Ann Arbor Weather:
Tuesday October 22, 2019
Follow us: facebook twitter RSS feed
High Point bond proposal logo

Bond Vote

WISD wants to replace the "honeycomb."

by James Leonard

From the August, 2019 issue

On the August 6 ballot, voters will see just one item: a proposal from the Washtenaw Intermediate School District for a $53.3 million bond to partly renovate but mostly rebuild High Point School. If approved, it would cost taxpayers 0.37 mills for ten years or $55.50 annually for a home with a taxable value of $150,000.

The school's "honeycomb" design--pods of classrooms fanning out from small common areas--was "supposed to be state-of-the-art and creative" when it opened in 1975, says WISD superintendent Scott Menzel.

Back then, High Point "included a number of vocational programs and training options for students who were mentally impaired," he explains. "But most such students are now generally educated in their home school districts."

Most of today's High Point students "have severe medical challenges and needs," Menzel adds, "including traches [tracheostomies], feeding tubes, [and the] kind of things that require more nursing assistance and support." That means "a lot of wheelchairs, [and] a lot of adaptive equipment" are now trying to navigate the honeycomb's maze of corridors and narrow doorways.

Menzel says they plan to "preserve the most expensive parts of the building--the gym and the pool area. The honeycomb will be replaced with offices and a row of classrooms.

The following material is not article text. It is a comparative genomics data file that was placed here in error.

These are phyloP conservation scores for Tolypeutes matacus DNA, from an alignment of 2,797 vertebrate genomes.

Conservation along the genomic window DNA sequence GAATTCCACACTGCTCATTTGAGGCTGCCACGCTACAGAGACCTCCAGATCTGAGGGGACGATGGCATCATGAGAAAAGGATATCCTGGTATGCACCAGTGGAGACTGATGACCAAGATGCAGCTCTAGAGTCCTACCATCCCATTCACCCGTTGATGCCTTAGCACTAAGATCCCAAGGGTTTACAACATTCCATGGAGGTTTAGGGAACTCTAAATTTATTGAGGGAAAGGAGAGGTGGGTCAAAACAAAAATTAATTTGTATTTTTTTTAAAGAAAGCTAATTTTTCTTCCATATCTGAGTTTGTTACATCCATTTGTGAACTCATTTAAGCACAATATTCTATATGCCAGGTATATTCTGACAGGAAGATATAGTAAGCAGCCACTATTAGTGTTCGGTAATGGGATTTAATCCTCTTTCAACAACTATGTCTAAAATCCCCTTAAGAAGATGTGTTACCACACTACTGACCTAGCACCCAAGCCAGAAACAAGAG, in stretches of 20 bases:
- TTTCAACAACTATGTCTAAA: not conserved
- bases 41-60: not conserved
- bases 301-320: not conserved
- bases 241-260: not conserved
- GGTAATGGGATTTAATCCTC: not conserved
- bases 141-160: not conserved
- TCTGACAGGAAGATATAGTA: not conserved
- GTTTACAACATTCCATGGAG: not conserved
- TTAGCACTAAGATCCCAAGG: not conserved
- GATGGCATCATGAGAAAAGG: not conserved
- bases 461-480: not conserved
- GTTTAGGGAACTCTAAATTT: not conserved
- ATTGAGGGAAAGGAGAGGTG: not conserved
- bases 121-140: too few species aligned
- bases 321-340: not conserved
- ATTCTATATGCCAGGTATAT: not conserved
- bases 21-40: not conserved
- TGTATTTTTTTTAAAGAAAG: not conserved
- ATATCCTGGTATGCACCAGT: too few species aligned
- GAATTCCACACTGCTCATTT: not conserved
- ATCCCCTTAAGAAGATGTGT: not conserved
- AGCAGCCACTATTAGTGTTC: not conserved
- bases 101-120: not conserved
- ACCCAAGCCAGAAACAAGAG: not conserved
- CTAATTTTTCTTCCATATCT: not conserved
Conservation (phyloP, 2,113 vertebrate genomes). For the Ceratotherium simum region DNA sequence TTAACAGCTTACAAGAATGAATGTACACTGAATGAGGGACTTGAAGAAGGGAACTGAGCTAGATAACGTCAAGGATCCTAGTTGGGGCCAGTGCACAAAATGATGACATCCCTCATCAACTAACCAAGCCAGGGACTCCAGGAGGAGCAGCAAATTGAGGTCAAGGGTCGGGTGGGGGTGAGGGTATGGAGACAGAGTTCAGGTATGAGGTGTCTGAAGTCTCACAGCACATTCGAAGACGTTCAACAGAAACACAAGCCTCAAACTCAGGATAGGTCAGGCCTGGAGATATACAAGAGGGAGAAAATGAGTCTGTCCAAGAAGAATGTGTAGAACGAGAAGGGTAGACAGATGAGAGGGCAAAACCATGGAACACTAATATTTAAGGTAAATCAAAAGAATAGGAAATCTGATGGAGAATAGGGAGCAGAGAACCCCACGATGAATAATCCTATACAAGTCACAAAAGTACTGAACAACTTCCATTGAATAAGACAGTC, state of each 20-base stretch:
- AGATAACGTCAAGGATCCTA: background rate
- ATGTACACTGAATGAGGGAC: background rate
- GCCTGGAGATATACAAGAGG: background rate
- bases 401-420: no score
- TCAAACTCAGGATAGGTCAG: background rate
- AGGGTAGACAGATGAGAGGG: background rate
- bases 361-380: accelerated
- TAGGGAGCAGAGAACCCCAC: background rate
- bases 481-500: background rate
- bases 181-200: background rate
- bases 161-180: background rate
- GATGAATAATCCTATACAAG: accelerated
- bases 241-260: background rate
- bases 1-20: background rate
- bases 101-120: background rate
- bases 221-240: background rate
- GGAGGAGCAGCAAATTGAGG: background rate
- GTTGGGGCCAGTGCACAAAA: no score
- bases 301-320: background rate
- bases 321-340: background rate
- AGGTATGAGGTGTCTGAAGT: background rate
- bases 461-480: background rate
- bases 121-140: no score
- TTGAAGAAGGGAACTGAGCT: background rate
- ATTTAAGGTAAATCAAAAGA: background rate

High Point averages about seventy students and nine or ten teachers, plus many assistants, physical and occupational therapists, nurses, and speech and language pathologists. Their goal, says Menzel, is to help students "achieve their full potential and live productive and full lives as best as is possible."

If voters approve the bond, Menzel says, they'll aim to have a temporary location for the school ready for occupancy in January--they're "working with Ypsilanti Community Schools on the potential lease" of the onetime Willow Run Middle School."

Demolition would begin this winter and construction next spring. "Our ultimate goal would be to have the construction completed and the students back in the facility in the fall of 2021."     (end of article)

[Originally published in August, 2019.]

 



 
Bookmark and Share
Print Comment E-mail

You might also like:

Hurricane Hospitality
A Lakewood couple welcomes Bahamian refugees.
Eve Silberman
Films
Government in Chelsea
CameraMall, Name Brand Tattoo, and more
August 2019 I Spy
Sally Bjork
Nightspots: Lo-Fi
Allan Harris
The jazz singer
Piotr Michalowski
Ann Patchett
The cost of forgiveness
Keith Taylor
Farewell to Seitz's
With reflections on Chelsea's changing downtown
Shelley Daily
Moderate Hotels
Photo: A Pearl on Main St.
Arbor Hospice
Delux Drapery offers window treatments in Ann Arbor, Michigan like draperies, curtains, shutters & H
Vicki's Wash and Wear Haircuts